What’s the number one question Torc’rs get asked? “When will your trucks fully reach Level 5 autonomy?” Humans like to think in the binary. Either you’re driving the vehicle, or you’re not driving the vehicle. But it is not so black and white when it comes to autonomous vehicles.
The SAE – the Society of Automotive Engineers International — has defined autonomous driving into six distinct levels. Only Level 5 is fully autonomous, to the point of theoretically being able to handle every driving situation that you could imagine, in every location in the world, without any human interaction or supervision needed.
Within the parameters of the 21st century, the software needed to create fully deployable Level 5, not to mention commercially viable vehicles, are science fiction.
Level 4, just a step under that, is reality. It is, in fact, the science versus science fiction.
What’s the difference between Level 4 autonomy and Level 5 autonomy?
The nuances between Level 5 and Level 4 are distinct and important. Understanding them is key to differentiating between the real and the fantasy.
Level 5 autonomy is where most imaginations run to when they hear “self-driving.” It is fully and completely autonomous. There is no need for a steering wheel, and all people are passengers. But that simplicity of Level 5 would require an astronomical amount of technological development, maintenance, and testing.
For a fully realized Level 5 instance, the autonomous driving system would have to navigate everywhere. Every drivable surface, from gravel roads to back-alleyways would need to be mapped and remapped. Situations that the vehicle would be able to handle would include everything from unmarked roads and new pop-up roadworks to a tornado dropping out of the clouds, as aliens land, and Godzilla starts attacking. The definition of Level 5 includes the autonomous vehicle making the right decisions in all those situations without complaint.
It is science fiction. Does that mean it will not happen? Maybe. However, Level 5 autonomous trucks are not a viable, achievable, accessible product for the 4.19 million miles of U.S. roads. And those vehicles, and that freight market, is what Torc is focused on.
Torc’s Focused Approach
Level 4, however, stays just slightly over that line of science fiction into science fact. Torc’s autonomous driving system can navigate without human intervention within environmental, route, or traffic scenario limits. The limits put on the expected or allowed performance of the trucks are defined in the system’s Operational Design Domain or (ODD). Within these factors, the autonomous truck can navigate the road ahead in defined situations. Importantly, Level 4 can be an autonomous product that can be realistically foreseen, programmed, tested, and viable. That is Level 4, a high automation drive.
We state the Whys to Level 4 Autonomous Trucking plan in our Safety Report:
Torc is working toward building a level 4 truck because we believe that this level of driving automation will be the safest for heavy-duty trucks and will offer enormous advantages in many areas.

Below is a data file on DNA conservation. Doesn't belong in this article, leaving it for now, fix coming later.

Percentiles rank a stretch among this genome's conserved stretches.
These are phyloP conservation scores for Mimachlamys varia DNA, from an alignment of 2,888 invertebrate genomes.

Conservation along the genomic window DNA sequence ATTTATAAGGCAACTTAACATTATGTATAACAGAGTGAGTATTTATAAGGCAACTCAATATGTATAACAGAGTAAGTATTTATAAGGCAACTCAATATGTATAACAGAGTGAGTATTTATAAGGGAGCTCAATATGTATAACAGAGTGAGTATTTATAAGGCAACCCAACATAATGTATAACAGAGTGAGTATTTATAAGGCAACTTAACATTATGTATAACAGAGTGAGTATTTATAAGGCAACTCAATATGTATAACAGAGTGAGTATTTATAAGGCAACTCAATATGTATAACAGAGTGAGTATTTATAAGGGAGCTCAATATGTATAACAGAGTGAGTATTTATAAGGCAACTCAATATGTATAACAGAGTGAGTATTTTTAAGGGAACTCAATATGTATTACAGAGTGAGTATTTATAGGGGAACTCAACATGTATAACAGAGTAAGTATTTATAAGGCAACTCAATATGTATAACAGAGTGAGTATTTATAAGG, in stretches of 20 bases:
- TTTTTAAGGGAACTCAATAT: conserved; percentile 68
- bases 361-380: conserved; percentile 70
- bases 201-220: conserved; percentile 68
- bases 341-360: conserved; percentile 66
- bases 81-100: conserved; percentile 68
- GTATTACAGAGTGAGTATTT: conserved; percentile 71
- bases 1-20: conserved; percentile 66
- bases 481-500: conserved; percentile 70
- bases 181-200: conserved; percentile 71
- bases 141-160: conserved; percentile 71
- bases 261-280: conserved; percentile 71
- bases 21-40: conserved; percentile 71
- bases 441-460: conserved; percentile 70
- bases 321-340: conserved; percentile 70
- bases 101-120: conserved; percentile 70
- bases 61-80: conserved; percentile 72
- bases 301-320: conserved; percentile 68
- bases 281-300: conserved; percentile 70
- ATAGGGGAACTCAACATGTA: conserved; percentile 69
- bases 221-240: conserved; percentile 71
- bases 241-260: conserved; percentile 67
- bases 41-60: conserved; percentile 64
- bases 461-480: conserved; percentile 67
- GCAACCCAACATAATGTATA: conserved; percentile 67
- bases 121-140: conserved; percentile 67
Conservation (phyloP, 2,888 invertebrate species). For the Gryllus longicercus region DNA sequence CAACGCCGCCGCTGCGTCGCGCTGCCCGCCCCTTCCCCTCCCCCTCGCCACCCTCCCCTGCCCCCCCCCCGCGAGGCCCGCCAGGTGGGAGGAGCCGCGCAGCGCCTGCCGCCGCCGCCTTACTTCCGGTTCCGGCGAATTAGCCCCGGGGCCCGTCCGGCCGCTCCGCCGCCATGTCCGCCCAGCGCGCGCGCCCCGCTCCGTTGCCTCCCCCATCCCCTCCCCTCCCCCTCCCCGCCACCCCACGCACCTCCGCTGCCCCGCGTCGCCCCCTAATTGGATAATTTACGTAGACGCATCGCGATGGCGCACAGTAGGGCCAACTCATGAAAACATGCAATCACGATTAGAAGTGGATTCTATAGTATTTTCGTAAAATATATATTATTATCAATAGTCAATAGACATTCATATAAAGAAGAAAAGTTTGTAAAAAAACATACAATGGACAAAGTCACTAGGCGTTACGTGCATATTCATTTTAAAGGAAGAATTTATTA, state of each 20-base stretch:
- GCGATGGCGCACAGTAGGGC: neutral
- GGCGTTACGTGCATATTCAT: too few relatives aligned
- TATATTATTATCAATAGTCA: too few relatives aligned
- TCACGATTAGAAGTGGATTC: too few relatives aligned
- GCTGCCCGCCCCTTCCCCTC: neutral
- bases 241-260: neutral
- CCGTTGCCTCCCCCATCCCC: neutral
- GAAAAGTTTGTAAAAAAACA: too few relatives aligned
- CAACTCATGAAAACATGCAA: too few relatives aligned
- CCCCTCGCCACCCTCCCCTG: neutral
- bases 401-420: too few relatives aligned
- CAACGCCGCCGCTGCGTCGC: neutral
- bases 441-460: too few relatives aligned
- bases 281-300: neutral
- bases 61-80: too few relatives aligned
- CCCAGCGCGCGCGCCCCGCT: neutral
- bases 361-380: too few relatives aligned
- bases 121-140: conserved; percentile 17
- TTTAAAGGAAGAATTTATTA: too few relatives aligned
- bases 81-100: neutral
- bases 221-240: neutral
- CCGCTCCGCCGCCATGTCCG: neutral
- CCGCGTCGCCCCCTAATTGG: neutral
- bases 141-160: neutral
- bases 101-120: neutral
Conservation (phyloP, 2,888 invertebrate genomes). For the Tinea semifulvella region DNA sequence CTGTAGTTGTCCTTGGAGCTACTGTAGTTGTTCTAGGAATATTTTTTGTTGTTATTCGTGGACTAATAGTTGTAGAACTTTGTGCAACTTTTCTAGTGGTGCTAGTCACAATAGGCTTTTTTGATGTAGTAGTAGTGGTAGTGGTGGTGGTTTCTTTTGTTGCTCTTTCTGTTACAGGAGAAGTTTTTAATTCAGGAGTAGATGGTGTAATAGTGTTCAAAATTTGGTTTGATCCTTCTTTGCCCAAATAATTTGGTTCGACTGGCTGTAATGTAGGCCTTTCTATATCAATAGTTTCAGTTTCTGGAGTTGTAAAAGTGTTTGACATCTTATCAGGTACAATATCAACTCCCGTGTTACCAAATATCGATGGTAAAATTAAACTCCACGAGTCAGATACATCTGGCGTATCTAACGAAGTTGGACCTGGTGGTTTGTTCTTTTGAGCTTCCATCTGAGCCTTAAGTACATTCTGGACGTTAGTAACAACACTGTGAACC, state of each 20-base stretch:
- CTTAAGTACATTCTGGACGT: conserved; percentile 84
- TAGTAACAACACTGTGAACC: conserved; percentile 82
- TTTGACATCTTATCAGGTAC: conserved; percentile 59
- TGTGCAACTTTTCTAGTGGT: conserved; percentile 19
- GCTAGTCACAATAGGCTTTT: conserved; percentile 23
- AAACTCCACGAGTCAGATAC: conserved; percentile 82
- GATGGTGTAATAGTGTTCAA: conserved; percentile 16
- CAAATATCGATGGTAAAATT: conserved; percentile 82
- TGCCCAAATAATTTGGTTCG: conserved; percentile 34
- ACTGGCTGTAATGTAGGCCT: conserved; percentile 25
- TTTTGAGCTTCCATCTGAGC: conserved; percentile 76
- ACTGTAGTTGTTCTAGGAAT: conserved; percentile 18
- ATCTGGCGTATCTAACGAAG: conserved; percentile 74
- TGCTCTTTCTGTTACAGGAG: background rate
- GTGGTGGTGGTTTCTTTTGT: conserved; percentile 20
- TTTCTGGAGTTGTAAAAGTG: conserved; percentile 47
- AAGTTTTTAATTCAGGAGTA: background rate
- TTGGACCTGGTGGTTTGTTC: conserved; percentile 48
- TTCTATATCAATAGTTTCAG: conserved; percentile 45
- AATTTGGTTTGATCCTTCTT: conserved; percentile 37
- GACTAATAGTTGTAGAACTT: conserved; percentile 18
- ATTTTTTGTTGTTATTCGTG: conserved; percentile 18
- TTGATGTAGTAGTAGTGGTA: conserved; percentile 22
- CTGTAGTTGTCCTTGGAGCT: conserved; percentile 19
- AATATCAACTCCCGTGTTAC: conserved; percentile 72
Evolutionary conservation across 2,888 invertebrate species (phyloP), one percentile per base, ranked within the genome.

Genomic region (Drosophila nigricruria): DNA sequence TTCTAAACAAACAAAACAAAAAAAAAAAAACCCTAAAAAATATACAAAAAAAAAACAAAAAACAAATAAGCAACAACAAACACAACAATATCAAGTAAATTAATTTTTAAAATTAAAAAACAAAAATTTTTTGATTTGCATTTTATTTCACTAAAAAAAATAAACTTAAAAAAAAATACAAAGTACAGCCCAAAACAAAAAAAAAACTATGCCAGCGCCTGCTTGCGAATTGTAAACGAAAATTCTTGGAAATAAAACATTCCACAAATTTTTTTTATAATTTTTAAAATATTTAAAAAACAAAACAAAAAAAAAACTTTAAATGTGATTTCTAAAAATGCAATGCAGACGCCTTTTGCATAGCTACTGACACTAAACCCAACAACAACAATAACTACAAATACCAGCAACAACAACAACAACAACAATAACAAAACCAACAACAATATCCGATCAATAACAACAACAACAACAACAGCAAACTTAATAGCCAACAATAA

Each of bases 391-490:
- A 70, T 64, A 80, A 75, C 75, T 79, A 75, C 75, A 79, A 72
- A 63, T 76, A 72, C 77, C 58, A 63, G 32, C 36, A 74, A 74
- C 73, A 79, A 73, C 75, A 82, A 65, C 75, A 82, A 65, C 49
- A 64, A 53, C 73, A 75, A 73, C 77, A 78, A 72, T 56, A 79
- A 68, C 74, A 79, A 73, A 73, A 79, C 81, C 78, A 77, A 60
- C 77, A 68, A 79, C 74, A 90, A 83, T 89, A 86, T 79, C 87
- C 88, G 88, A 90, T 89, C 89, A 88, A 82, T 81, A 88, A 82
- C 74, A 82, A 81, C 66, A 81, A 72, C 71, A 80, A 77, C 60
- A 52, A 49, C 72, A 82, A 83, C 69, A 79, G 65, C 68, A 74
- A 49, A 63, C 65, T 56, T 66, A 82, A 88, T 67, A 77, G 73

Level 4 trucks will:
Make considerable contributions toward safer roads and more sustainable transport solutions;
Enhance traffic safety thanks to a redundancy of systems and multiple sensors that can consistently achieve high performance – thereby helping to prevent the great majority of crashes that today result from human error;
Improve efficiency and productivity by, among other avenues, higher utilization of the vehicles – practically around the clock;
Avoid traffic jams by intelligent route management, making it possible to travel during light traffic times.
Level 5 Autonomy is Always Everywhere
Is Level 5 autonomy possible? The answer is complicated. For answers, we turned to Axel Gern, chief technology officer of Torc’s technology and software development center in Stuttgart, Germany. “Level 5 automation means, in my definition, always everywhere,” says Axel. “It needs to make safe decisions when you’re driving through the desert in Africa, or in the middle of Bangalore. But do we need to drive there autonomously? No, not right now.”
“Level 5 autonomy puts a lot of work and focus on these things, to achieve a safe system that is able to drive everywhere, every time,” Gern continues. “Level 4, when you start to restrict the scope, understanding the limits and living within those limits, is perfectly fine. When you basically cover the situation to at least a safe condition, what is called minimal risk condition or MRC, that is what’s useful. Anything else is a huge challenge. Level 4 autonomy, in the way Torc defines it, is approachable and doable.”
For the trucking and the freight logistics industry, Level 4 is the most appropriate and realistic. It is also, strategically, the safest level, and since the beginning of our company, safety and saving lives has been our work’s core mission.
At Torc, our mission is to create a scalable, commercially viable autonomous trucking product that will address the practical needs of the freight industry. We will leave fighting off Godzilla to the science fiction fans.